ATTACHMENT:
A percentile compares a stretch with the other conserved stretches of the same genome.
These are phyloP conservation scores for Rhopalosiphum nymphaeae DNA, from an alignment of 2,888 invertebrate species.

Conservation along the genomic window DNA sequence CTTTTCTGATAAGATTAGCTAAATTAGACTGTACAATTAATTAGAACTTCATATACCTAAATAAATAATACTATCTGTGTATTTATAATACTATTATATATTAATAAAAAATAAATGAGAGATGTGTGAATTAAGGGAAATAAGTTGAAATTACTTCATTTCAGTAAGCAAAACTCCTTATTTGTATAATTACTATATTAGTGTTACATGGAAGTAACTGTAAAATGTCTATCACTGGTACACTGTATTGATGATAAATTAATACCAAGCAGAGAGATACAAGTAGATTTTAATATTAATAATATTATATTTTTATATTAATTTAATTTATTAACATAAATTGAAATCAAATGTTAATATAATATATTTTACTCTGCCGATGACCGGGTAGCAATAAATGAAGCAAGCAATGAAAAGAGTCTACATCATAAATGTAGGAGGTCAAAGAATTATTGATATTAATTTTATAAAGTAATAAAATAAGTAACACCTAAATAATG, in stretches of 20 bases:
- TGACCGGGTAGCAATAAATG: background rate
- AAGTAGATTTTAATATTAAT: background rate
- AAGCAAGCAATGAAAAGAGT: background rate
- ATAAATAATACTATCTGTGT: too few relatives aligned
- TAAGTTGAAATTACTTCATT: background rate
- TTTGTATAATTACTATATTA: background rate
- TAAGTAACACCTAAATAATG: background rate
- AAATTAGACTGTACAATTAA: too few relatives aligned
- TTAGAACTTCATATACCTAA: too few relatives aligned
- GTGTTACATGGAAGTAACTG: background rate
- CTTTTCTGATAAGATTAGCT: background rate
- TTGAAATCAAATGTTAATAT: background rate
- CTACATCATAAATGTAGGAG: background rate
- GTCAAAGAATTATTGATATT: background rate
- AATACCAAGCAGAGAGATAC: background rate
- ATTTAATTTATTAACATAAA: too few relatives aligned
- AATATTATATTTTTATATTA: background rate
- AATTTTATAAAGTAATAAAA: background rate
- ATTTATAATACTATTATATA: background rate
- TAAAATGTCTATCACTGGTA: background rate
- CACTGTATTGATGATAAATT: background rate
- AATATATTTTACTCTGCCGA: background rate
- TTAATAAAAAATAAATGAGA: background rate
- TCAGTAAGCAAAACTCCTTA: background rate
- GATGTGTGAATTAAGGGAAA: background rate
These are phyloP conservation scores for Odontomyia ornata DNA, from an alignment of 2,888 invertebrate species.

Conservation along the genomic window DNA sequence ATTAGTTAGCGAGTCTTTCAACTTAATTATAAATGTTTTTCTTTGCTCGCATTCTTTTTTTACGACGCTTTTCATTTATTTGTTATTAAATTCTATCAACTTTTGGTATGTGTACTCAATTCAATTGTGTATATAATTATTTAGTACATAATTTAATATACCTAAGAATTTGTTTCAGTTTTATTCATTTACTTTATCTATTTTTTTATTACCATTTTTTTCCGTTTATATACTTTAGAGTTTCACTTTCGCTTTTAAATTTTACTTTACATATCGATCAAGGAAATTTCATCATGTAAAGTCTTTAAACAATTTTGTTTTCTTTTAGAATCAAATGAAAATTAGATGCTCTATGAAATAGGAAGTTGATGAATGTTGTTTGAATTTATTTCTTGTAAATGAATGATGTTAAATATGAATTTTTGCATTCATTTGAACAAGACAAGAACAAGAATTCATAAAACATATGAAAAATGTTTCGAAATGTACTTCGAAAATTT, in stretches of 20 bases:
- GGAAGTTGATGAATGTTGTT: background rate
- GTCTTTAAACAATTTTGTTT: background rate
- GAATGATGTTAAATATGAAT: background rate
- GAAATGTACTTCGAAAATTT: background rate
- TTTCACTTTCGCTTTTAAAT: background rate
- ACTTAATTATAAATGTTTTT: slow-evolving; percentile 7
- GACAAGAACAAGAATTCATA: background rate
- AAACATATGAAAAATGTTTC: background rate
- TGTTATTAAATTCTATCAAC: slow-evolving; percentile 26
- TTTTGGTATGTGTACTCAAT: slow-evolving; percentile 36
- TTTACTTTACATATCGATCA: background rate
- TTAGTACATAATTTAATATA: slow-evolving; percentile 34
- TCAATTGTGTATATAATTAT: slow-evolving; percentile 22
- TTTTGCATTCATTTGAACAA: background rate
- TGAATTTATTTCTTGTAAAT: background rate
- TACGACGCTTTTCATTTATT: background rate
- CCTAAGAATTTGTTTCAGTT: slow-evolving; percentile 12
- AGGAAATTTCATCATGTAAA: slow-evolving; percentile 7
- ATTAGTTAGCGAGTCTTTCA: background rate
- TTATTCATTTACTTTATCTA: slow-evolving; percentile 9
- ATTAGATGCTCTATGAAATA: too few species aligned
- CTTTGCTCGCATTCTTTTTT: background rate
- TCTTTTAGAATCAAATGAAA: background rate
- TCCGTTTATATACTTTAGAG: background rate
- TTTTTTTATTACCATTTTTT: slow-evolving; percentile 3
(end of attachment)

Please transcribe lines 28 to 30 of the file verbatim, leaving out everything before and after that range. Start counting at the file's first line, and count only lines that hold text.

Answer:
- GATGTGTGAATTAAGGGAAA: background rate
These are phyloP conservation scores for Odontomyia ornata DNA, from an alignment of 2,888 invertebrate species.

Conservation along the genomic window DNA sequence ATTAGTTAGCGAGTCTTTCAACTTAATTATAAATGTTTTTCTTTGCTCGCATTCTTTTTTTACGACGCTTTTCATTTATTTGTTATTAAATTCTATCAACTTTTGGTATGTGTACTCAATTCAATTGTGTATATAATTATTTAGTACATAATTTAATATACCTAAGAATTTGTTTCAGTTTTATTCATTTACTTTATCTATTTTTTTATTACCATTTTTTTCCGTTTATATACTTTAGAGTTTCACTTTCGCTTTTAAATTTTACTTTACATATCGATCAAGGAAATTTCATCATGTAAAGTCTTTAAACAATTTTGTTTTCTTTTAGAATCAAATGAAAATTAGATGCTCTATGAAATAGGAAGTTGATGAATGTTGTTTGAATTTATTTCTTGTAAATGAATGATGTTAAATATGAATTTTTGCATTCATTTGAACAAGACAAGAACAAGAATTCATAAAACATATGAAAAATGTTTCGAAATGTACTTCGAAAATTT, in stretches of 20 bases: